Medical Monitoring 101: Providing Medical Expertise for Clinical Trials
Medical Monitoring, Defined
Medical monitoring is an essential component of the clinical research process. Medical monitors provide medical expertise and oversight for the entire clinical trial, from initial study design through final study close-out. They ensure the clinical integrity of the trial subjects and provide safety accountability across the duration of the study, while acting as expert points of reference for both investigative sites and study team members.
Unlike a Clinical Research Associate (CRA) who aid investigative sites in adhering to clinical protocols and reporting requirements, a Medical Monitor provides medical expertise for trial oversight and safety concerns. They field a wide array of study specific questions and protocol issues that relate both to subject safety and trial management, for example:
- Answering inclusion and exclusion questions from investigative sites, CRAs, and study teams.
- Answering questions specific to the protocol during the site start-up process
- Coordinating with other personnel on the study to ensure that information is consistent
- Addressing safety issues across the study from sites and the study team
- Actively interacting with investigative sites
- Acknowledging and providing guidance for when a subject needs to be unblinded due to medical emergency.
- Reviewing line listings for coded events to verify Medical Dictionary for Regulatory Activities (MedDRA) consistency
From Design to Close Out
Medical monitors support the entire clinical trial, from protocol design to study close out. During protocol design, the monitor could be called on to assess the inclusion and exclusion criteria – i.e. which factors would qualify a patient for the trial and which would disqualify a patient for the trial. They also weigh the efficacy and safety assessments of the protocol, including how the efficacy of the drug in question will be determined and how adverse events will be assessed and collected.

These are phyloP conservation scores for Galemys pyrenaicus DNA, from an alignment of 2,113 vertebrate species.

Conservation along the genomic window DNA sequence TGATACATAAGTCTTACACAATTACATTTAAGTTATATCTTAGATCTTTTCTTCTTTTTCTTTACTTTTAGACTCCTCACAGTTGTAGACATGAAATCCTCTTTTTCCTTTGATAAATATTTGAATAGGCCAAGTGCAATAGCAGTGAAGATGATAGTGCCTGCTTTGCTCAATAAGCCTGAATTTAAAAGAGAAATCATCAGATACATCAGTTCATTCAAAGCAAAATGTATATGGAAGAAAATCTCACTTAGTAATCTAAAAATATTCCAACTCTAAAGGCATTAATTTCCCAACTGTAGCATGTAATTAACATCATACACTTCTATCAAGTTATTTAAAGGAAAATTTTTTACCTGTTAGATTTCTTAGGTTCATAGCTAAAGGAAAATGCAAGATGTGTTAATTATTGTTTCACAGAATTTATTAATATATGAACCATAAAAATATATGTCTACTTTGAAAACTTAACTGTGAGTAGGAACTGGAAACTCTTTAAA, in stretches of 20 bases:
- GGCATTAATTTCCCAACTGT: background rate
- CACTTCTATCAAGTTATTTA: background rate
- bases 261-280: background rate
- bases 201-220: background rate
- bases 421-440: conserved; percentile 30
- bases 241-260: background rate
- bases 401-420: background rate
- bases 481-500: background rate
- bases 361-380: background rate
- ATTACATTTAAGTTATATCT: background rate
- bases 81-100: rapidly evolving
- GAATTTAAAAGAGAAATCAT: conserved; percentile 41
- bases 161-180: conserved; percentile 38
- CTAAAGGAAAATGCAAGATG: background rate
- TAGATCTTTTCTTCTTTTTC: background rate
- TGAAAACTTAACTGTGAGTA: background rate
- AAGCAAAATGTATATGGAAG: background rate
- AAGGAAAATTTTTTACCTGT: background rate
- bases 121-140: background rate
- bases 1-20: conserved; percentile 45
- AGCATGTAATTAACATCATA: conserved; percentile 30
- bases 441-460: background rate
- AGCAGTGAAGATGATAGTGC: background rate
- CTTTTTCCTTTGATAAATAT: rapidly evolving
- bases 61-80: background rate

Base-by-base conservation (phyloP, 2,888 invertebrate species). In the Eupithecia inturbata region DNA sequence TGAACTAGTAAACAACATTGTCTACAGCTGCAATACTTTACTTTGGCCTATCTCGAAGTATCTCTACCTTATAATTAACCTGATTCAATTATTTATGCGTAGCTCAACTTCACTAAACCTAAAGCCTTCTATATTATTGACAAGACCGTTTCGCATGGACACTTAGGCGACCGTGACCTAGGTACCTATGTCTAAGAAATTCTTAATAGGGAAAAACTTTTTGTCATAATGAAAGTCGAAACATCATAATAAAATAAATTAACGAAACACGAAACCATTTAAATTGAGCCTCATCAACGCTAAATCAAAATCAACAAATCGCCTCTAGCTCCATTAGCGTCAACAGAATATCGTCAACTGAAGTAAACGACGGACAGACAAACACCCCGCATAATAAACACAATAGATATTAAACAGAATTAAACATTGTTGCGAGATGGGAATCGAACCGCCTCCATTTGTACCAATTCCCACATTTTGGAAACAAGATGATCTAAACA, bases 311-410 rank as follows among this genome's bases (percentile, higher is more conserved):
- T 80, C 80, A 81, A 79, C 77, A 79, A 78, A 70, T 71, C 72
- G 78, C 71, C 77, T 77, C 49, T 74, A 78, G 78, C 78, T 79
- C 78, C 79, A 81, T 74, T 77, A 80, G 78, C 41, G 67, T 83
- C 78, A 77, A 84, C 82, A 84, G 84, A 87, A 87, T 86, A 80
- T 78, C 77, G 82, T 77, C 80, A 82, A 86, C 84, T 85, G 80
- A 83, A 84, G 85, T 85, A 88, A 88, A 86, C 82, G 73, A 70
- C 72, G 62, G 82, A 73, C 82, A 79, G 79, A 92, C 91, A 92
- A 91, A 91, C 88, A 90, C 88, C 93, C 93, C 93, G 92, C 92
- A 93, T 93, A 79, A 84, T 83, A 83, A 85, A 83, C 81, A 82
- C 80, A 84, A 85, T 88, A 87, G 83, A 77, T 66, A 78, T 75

At the start of a trial, the medical monitor may conduct a Study Initiation Visit. The purpose of this visit is to have a detailed discussion about the study procedures and sponsor expectations for a given clinical trial, including ensuring each member of the trial is clear about their role. It is the final step in a series of preparations that should occur before a clinical study begins enrollment.
Once a study is underway, the medical monitor must be available 24/7 to field trial questions. You can’t account for every scenario in a trial ahead of time, and adverse events can occur at any time. They may be called on for medical review of safety information before reports are submitted to the FDA.
During Monitoring Visits, which are periodically occurring visits from the sponsor CRA, medical monitors are responsible for verifying/assuring the rights and well-being of human subjects are protected and the trial data is compliance with the approved protocol, good clinical practice (GCP) and other regulatory requirements. They must assure that reported trial data are accurate, complete, and verifiable from the source documents, among other things.
Medical monitoring is an essential function of the clinical trial process. If not done, or not done well, there exists the potential for huge fines and legal penalties.
A Balanced Approach to Medical Monitoring
At C3i Solutions, our Medical Monitoring staff is made up of experienced physicians, with deep and specific therapeutic expertise. Our physicians have years of hands-on experience in all sides of the research arena and they are able to apply expertise from working backgrounds in both clinical and safety. This unique combination allows for a greater depth of understanding and interaction with both investigative sites and study teams.
Tags: adverse events, clinical trials, drug safety, medical monitoring, Pharmacovigilance